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Guess What…

April 2, 2013

So, after the historic first positive pregnancy test, the ensuing anxiety, and a couple of days to let it sink in… I still couldn’t believe I was actually going to be a father. No surprises there, right? I mean, I knew the test was positive, and I knew what that meant, but it still didn’t feel real. Nevertheless, life and pregnancy and everything else don’t wait around for me to decide to believe they’re happening.1 It was time to tell some people! My wife and I both agreed that we didn’t want to keep it to ourselves any longer than was necessary. The positive test being a Wednesday, we immediately plotted to tour family members and give them the news. With a bit of none-too-subtle wrangling, we managed to sort out a Saturday afternoon with her side of the family and the evening with mine. By the end of the weekend, everyone we wanted to tell before the first scan would know in one fell tactical swoop.

I was surprised by how nervous I felt about sharing this piece of perhaps the biggest and best news of our lives; the kind of news that surely nobody who loved us would react badly to. In fact, in the case of my Mum, who’d been dropping brontosaurus-sized hints about grandchildren since we got married last year, I was fully expecting a happy outburst of the kind I had previously predicted from myself. I mean, what was I worried might happen? That our loved ones’ faces would fall as they told us gravely that we’d be terrible parents, simply terrible? Ah, the mind of an anxious man; ever turning toward one imagined disaster or another.

I think part of it is that I’m bad at keeping big secrets. I proposed to my wife on the day I bought her engagement ring instead of sticking to my original plan, which was to wait a couple of weeks until our anniversary, because the second she walked in the house that day I felt so sick with the weight of it that Plan A went out of the window. I followed her upstairs and popped the question before she’d even got changed. It was the same with our pregnancy news. I wanted to confess as soon as possible.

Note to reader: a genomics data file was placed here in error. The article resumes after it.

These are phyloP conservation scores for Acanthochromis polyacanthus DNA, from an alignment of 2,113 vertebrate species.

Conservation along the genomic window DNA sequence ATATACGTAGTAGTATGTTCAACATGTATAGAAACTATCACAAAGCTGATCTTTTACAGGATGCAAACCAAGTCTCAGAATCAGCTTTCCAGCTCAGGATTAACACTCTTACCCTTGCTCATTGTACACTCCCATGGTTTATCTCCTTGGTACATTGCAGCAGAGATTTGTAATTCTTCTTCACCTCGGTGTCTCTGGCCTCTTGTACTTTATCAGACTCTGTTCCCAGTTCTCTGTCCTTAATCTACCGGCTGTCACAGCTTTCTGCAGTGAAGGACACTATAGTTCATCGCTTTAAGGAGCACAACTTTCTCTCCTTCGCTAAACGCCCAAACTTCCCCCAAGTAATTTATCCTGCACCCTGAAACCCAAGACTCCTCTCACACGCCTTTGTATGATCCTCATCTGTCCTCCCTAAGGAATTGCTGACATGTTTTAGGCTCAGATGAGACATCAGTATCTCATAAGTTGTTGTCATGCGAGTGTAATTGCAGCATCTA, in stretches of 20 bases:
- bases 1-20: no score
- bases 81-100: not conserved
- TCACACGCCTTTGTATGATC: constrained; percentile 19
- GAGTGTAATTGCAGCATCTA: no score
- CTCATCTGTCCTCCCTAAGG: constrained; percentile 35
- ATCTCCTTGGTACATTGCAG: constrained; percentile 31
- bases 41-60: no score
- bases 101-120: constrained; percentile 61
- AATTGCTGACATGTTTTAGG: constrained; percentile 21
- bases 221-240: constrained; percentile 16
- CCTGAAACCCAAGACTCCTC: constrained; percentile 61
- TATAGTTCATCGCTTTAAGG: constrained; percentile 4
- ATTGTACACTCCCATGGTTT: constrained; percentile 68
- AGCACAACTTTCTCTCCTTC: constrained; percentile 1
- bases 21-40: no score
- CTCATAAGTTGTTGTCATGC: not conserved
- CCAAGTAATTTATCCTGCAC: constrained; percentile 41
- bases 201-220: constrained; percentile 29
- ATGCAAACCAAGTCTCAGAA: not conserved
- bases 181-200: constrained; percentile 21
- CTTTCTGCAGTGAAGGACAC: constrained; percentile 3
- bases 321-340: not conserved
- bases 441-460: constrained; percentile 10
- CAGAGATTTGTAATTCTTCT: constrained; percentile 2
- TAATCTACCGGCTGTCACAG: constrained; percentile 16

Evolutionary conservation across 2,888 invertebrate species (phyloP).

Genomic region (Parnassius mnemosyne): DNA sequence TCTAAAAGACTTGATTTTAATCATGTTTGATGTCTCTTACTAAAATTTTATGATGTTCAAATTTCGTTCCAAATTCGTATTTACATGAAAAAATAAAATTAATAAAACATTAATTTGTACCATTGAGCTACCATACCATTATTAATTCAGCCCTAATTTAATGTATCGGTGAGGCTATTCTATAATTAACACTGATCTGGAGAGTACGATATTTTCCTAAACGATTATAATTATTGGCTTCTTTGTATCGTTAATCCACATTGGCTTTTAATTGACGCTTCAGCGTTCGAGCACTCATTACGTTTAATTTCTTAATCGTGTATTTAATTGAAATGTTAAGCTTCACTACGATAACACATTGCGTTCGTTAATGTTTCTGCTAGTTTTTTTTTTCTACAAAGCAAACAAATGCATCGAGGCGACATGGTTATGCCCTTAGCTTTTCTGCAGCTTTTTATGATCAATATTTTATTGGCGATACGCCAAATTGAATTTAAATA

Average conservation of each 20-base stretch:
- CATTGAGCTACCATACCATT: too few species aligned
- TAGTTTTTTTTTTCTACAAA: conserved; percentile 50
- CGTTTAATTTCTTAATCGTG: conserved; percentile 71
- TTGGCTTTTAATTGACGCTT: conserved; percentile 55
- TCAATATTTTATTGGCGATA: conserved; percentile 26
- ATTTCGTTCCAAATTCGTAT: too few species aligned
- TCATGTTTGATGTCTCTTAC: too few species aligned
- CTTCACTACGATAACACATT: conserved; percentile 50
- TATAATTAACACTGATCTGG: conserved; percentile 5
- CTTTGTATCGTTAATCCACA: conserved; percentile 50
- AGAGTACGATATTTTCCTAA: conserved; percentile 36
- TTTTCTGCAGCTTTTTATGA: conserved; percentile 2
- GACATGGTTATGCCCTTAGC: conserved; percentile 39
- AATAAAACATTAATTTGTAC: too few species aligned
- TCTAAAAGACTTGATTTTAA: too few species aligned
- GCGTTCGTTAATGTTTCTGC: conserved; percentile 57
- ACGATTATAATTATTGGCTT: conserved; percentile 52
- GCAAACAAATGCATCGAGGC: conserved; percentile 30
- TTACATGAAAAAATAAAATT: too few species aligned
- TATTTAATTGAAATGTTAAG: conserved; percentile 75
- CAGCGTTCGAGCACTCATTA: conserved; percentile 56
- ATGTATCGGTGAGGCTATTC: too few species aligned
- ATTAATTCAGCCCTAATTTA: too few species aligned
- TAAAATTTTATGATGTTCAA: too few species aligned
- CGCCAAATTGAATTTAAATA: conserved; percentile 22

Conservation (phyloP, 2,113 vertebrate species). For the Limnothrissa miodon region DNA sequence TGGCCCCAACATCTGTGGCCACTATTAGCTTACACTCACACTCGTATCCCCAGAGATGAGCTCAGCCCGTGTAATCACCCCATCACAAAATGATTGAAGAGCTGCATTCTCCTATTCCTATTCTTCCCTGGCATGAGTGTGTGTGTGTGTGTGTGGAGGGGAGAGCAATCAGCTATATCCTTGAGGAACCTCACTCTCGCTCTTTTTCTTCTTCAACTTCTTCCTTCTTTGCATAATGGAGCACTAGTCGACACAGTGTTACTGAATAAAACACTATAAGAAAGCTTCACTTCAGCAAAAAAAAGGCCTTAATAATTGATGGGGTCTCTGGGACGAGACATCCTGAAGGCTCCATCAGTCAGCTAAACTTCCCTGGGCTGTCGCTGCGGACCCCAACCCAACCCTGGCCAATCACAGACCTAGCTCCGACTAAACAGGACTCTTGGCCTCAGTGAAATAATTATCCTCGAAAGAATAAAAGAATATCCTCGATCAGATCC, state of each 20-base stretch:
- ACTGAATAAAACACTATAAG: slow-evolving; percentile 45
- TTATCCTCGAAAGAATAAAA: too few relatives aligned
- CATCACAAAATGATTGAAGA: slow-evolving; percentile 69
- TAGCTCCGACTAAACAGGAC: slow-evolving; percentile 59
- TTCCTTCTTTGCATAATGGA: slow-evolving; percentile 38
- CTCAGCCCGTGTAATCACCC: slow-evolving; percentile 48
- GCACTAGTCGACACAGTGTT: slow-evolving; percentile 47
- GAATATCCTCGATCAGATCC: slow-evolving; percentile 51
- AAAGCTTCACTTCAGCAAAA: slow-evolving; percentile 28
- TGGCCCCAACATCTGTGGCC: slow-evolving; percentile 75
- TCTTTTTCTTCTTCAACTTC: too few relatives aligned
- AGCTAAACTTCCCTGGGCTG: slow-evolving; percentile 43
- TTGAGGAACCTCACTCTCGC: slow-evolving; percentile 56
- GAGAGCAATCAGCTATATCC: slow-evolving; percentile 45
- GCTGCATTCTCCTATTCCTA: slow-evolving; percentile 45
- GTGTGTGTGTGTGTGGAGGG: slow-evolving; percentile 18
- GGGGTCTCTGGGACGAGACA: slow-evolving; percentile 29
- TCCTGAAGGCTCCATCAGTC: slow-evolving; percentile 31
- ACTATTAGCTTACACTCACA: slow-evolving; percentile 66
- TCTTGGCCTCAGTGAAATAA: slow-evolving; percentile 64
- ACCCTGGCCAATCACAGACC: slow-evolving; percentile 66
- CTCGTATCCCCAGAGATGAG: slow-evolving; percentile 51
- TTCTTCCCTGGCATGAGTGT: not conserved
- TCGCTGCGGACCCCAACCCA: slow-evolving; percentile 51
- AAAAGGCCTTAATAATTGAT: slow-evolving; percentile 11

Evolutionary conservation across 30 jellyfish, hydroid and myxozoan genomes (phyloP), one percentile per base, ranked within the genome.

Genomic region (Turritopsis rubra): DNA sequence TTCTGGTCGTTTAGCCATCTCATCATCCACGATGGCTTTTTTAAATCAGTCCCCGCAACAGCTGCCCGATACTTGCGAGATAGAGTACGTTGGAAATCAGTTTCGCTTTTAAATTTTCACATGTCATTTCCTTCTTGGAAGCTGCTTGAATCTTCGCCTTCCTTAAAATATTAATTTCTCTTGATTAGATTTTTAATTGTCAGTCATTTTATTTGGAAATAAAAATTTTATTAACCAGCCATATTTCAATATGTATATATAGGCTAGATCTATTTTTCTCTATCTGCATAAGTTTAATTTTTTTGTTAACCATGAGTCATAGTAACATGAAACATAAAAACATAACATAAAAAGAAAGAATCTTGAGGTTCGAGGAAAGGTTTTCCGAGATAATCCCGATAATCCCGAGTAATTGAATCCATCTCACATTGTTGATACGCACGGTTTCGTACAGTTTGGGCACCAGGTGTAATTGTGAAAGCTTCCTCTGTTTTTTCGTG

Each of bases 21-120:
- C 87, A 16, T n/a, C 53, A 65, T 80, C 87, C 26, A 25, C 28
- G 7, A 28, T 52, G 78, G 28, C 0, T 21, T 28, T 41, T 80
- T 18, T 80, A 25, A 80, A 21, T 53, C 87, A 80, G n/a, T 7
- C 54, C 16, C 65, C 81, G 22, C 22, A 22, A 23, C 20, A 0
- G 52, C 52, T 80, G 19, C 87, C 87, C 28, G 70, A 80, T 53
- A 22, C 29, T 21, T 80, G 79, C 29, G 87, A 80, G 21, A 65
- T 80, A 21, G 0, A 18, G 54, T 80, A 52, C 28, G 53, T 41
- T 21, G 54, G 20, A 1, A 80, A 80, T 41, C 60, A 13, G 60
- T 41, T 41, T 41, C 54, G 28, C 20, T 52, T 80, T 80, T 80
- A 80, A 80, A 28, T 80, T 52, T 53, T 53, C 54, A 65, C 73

And so on Saturday we went round to my sister-in-law’s to go for a walk and have lunch and tell her and her husband that oh Jesus Christ we were going to be parents in about 7 months.  As soon as they were both in the room my wife told them and that was that. Of course they were very happy for us, there were hugs all round and I even got the firm fellow-father’s handshake from my brother-in-law that I’m pretty sure is man code for “Congratulations on your functioning balls.” Later, my Mum-in-law popped round and we gave her the good news too. Job half done and nobody had told us we were making the biggest mistake of our lives or anything. Phew, theatrical brow swipe, right?

That evening we drove over to my sister’s new house to repeat the process. When we got there my Mum wasn’t there yet, but the second she came into the kitchen I blurted “Everyone, Steph’s having a baby!” before she’d got her coat off. Well, it worked for marriage proposal, why should’t it work here too? Sure enough, the news was met with joy from everyone, especially my two noisy sisters. I quickly phoned my third noisy sister who hadn’t been able to make it, and that was that. We’d told the family. Sorry, what was I so nervous about again?

One of the best parts about breaking the news was that my sister is also expecting her first child. She got pregnant before Christmas and so will have her baby just a couple of months before us. We were really excited about the prospect of sharing the experience together and it was great to find out that she and her husband were just as excited about becoming new parents at the same time as us. We’ll be going through all of the same things together, the highs, the lows, the fears and the excitement. Someone close by to share it with can only be a good thing.

By the end of the day, things were starting to feel a little bit more concrete. Other people knew now, which meant it wasn’t this weird secret between the two of us that we might be imagining.  I don’t know though. I think even when I’m holding my child in my arms I’ll still be expecting to wake up.

1Which is a good job, really, as at any point in the day I’m probably in denial about something or other. If the world operated on my timetable, nothing would happen. [Back]

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